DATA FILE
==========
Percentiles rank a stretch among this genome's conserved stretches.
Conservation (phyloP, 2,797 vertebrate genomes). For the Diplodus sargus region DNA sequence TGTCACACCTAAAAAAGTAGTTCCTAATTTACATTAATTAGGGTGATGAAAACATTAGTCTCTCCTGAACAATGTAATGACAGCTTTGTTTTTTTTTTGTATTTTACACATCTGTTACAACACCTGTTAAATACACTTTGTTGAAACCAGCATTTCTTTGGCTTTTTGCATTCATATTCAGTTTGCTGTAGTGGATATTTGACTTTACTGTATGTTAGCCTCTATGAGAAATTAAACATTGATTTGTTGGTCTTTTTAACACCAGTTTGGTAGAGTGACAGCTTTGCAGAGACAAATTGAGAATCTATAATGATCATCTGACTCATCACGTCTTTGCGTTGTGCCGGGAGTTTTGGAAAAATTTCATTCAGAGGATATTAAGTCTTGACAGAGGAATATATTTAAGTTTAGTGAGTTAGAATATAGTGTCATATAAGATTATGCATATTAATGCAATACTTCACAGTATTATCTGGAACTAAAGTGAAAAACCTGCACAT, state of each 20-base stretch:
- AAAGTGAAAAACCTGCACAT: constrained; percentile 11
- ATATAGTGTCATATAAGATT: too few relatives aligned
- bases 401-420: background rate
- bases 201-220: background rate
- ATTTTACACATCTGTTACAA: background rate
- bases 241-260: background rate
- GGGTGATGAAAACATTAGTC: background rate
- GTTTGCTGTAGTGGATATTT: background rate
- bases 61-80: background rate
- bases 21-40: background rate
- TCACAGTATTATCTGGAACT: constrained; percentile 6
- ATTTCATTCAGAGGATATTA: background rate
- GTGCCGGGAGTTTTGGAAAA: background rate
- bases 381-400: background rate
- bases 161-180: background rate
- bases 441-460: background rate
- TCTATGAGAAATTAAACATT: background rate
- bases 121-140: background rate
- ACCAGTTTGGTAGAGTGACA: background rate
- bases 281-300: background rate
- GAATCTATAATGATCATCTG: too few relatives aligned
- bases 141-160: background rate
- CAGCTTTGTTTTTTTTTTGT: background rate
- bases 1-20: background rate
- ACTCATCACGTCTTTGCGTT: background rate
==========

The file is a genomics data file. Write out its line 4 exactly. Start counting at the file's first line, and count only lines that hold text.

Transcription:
- ATATAGTGTCATATAAGATT: too few relatives aligned